Bates Research  |  07-23-21

Coordinating on Ransomware: Federal, State Law Enforcement and Regulators Mobilize

Coordinating on Ransomware: Federal, State Law Enforcement and Regulators Mobilize
Image © [Rawf8] /Adobe Stock

The White House, Congress, and a host of federal and state law enforcement agencies and regulators are mobilizing to combat the threat of ransomware, a type of malicious software used by cybercriminals to “encrypt files on a device, rendering any files and the systems that rely on them unusable. Malicious actors then demand ransom in exchange for decryption.” In the wake of high-profile attacks on commercial and industrial sectors and businesses of all sizes, the Biden administration has made the issue a priority. One official expressed the government’s intention to shift the strategy from incident response to prevention: “from talking about security to doing security." But the sheer size of the cybersecurity problem—by one report, over 65,000 ransomware attacks against U.S. entities in 2020—demands that officials do more and move quicker. Here we highlight some of the recent administrative, legislative and regulatory efforts to confront ransomware.

Executive Action and Law Enforcement

Executive Order

On May 12, 2021, President Biden signed an Executive Order (with accompanying fact sheet) to improve the nation’s cybersecurity. The President pledged to modernize “cybersecurity defenses by protecting federal networks, improving information-sharing between the U.S. government and the private sector on cyber issues, and strengthening the United States’ ability to respond to incidents when they occur.” The Order offered a reminder that “much of our domestic critical infrastructure is owned and operated by the private sector,” and contained a plea to companies “to take ambitious measures to augment and align cybersecurity investments with the goal of minimizing future incidents.”

Federal Agency Cooperation

Two months later, on July 15, 2021, law enforcement from the following federal agencies: the Department of Homeland Security’s Cybersecurity and Infrastructure Security Agency (“CISA”), the U. S. Secret Service, the Federal Bureau of Investigation, as well as the Department of Health and Human Services, the National Institute of Standards and Technology, and the Treasury Department’s Financial Crimes Enforcement Network (“FinCEN”) launched a new website, StopRansomware.gov, to share resources among governmental organizations (including state agencies), and to support efforts by the private sector to strengthen their cyber defenses.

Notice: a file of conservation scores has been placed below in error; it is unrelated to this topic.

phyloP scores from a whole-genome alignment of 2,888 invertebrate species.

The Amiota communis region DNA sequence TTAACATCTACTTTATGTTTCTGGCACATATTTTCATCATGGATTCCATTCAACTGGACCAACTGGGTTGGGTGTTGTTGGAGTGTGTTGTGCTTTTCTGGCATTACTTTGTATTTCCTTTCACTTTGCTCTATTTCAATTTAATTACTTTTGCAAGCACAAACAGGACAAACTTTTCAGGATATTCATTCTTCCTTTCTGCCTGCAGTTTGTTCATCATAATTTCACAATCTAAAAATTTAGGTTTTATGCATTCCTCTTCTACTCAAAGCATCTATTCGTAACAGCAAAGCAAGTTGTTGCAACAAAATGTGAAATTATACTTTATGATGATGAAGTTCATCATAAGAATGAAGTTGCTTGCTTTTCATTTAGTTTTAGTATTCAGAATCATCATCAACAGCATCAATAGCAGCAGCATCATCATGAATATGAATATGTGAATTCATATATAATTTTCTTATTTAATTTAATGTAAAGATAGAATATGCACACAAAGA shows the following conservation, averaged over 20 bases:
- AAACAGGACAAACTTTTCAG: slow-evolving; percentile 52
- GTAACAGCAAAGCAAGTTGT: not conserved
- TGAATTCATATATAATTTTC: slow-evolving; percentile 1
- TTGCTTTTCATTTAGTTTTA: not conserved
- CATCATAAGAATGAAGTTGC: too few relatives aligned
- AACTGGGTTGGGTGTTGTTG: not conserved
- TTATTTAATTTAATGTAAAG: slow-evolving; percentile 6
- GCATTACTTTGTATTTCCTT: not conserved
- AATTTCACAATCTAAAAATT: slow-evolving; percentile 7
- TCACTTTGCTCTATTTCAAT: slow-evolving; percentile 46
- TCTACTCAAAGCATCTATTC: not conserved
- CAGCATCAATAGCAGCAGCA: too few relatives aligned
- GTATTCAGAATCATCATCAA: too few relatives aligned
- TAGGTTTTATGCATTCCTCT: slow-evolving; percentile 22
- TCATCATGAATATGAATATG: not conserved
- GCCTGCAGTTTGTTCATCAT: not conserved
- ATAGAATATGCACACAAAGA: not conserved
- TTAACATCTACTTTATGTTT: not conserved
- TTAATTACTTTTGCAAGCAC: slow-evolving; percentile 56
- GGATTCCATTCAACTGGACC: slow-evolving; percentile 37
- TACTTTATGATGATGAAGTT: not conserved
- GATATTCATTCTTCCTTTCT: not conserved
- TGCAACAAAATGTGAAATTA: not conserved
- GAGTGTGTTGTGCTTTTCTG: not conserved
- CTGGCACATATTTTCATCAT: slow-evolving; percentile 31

The site is to serve as a hub featuring the latest alerts from the participating agencies. It promises sector-specific guidance “for all 16 critical infrastructure sectors vital to the Nation,” including energy, food, healthcare, and information technology—sectors that have been the targets of cyberattacks. Further, the site provides information on cybersecurity training, mitigating cybersecurity risk (CISA is working on a “Catalog of Bad Practices”) and a pass-through mechanism for responding to cybersecurity incidents. The website itself is a demonstrable attempt at fulfilling the goal of the Executive Order and, if used, should become an important resource for governmental entities and the private sector.  (Another demonstration of outreach and education is Treasury’s convening of a “FinCEN Exchange” in August 2021, with financial institutions, key industry stakeholders, and other federal government agencies to discuss the concerns regarding detecting and reporting ransomware.)

Key Players

Much of the movement on cybersecurity since the issuance of the Executive Order appears to be organizational, as key figures settle into their new roles. Among them are Chris Inglis, who was confirmed on June 17, 2021 by the Senate as the first White House National Cyber Director, and Jen Easterly, who was confirmed by the Senate as CISA Director on July 12, 2021. Their confirmations should help expedite policy and coordination among enforcement officials.

Elements of a Strategy: Intergovernmental Task Force, DOJ Tip Line, Cyber Insurance

Recent reports suggest that aggressive tactics to confront the ransomware threat are being considered by a new intergovernmental task force. Such tactics include proactive efforts to identify and target (“hacking back”) ransomware perpetrators through the “digital infrastructure they use to operate.” The broad tactics remain those formulated for the Executive Order, including strengthening digital resilience of critical infrastructure, more attention to reported data from cryptocurrency exchanges, greater and speedier information sharing, closer international cooperation and tighter public and private sector controls “against digital compromise.”

Other initiatives intended to address the ransomware threat illustrate the broad range of possible remedies. The State Department, for example, recently announced a “Rewards for Justice” program, which offers up to $10 million for information leading to the “identification or location” of anyone acting under the direction of a foreign government or anyone involved in cyber activities against U.S. critical infrastructure. The program also includes a tip hotline located on the “dark web” to protect sources. Sharing of such information among law enforcement agencies could make a significant difference.